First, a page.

Sunday, 8 March 2015

Elusive Owls

Elusive Owls seems a bit of stretch of the truth actually, its just me they seem to be eluding. Pete has seen a Barn Owl on the Moors every time he has been to look for it. I have not had a chance to pay it a visit yet. On the other side of Town, on another site I frequently watch, another friend is seeing a Barn Owl every evening hunting the meadows. I have tried twice to see this Owl, still no luck. The closest I got was Thursday evening when Pete and I went to look for it. Two of our friends were already there when we arrived. As is usual the words, “If you had been here 5 minutes earlier,” were uttered by our friends as they described how it had flown in, perched on a fence post opposite them, and only left the area as we appered.

To be honest, we would probably have been 5 minutes earlier than we were if Pete hadn’t talked me into walking a route that he assured me was less muddy! As it was dark, neither of us had remembered a torch, and he sounded convincing, I went along with Pete’s suggestion. I should have asked the question, “Less muddy than what?” It was certainly less muddy than the Infamous Morecambe Bay Mud Flats, but there wasn’t much in it! Obviously It made for an interesting walk in the dark and an even more colourful conversation than usual as we slipped, slogged and squelched through what shall from this day be known as Pete’s quagmire route.

I am hoping to catch up with one of these Barn Owls soon. Hopefully, this weekend .

Having heard loads of Tawny’s calling over the past few weeks, I managed good views of one this week. Sitting in its daytime perch in an old Owl box taking in the morning sunshine. It saw me and dropped deeper into the box and out of sight. I did however see it again later in the day sunning itself again. It was in dense branches and vegetation, and i just couldn’t get into a position to clearly digiscope it. I also saw my first Ringed Plover of the year, well 4 of them actually.


Distant Ringed Plover and the well hidden Tawny

I didn’t meet up with Pete for our usual Saturday morning mooch about and I didn’t think I would get out at all on Saturday. I did however manage a quick wander over the Moors in the late afternoon. The sun was shining and I could really feel its warmth on my back. This made me think that maybe some of our native reptiles may also be basking in its warmth. I went to an area Pete and I have found Grass snakes before and it also looks ideal for Adders. I had a good look about but no joy today. It may have been that the first bout of warm afternoon sunshine on a Saturday had brought out every fair weather walker with their dogs in the district and the disturbance had sent anything I may be hoping to see heading for cover. There were so many walkers this afternoon, I didn’t even hang about to try for the aforementioned Barn Owl.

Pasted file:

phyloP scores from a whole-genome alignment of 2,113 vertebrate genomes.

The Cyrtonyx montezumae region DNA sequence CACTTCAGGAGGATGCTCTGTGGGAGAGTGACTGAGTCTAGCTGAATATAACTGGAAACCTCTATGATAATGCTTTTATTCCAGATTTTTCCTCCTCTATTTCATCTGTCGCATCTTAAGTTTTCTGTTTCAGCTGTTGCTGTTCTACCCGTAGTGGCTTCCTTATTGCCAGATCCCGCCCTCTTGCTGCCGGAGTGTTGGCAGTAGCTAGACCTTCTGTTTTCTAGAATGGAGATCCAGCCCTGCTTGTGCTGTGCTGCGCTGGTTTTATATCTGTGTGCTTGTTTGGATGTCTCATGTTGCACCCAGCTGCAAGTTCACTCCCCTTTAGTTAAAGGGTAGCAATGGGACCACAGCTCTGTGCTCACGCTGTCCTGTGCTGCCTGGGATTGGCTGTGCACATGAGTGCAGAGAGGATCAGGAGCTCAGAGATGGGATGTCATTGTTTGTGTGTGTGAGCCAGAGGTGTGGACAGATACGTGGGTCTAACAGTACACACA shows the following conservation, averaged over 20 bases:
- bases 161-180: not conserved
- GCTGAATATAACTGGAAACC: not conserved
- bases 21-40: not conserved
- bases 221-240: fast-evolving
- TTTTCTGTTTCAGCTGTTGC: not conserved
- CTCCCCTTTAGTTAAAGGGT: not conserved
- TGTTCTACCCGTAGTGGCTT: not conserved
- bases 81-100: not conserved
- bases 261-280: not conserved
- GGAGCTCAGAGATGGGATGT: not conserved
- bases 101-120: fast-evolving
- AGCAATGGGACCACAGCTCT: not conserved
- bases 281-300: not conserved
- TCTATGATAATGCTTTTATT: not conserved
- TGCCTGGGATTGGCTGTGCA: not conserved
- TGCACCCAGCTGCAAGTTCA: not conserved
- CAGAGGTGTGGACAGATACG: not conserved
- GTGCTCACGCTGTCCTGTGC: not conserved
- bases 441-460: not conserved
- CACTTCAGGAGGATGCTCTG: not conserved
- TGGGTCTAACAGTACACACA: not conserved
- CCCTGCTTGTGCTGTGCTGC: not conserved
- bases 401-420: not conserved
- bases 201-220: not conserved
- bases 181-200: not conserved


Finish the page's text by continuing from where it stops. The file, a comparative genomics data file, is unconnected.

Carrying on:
2012 was the year we had a nice little drop in of Wheaters on the Moors and they spent 3 or 4 days feeding on the ploughed fields. The farmers decided not to plough the fields in early 2013-14, and no Wheatear were record. I was thinking about this as I walked around and noticed a few ploughed fields. Late March early April is when we first recorded them, so I hope we may get a few Wheatear sightings on the patch this year.

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Some of the Plough and Snake country.

Sunday - A general walkabout this morning, just me and Taz. Nothing of real note about. A Single Male Goosander on the Anker and a mixed flock of about 90 winter thrushes, mainly Redwing. There were a few busy Nuthatches along the riverside trees, and Woodpigeons billing and cooing all over the place. Spring is here. Towards the subsidence pools at Alvecote, 14 Shelduck and 23 Snipe were the highlights. I may try for that Moors Barn Owl later.

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I managed to to pop out late afternoon and headed to the Moors looking for the Barn Owl. The light was dropping as I arrived ai its hunting grounds. I didn’t have to wait too long.

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Barn Owl Hunting.


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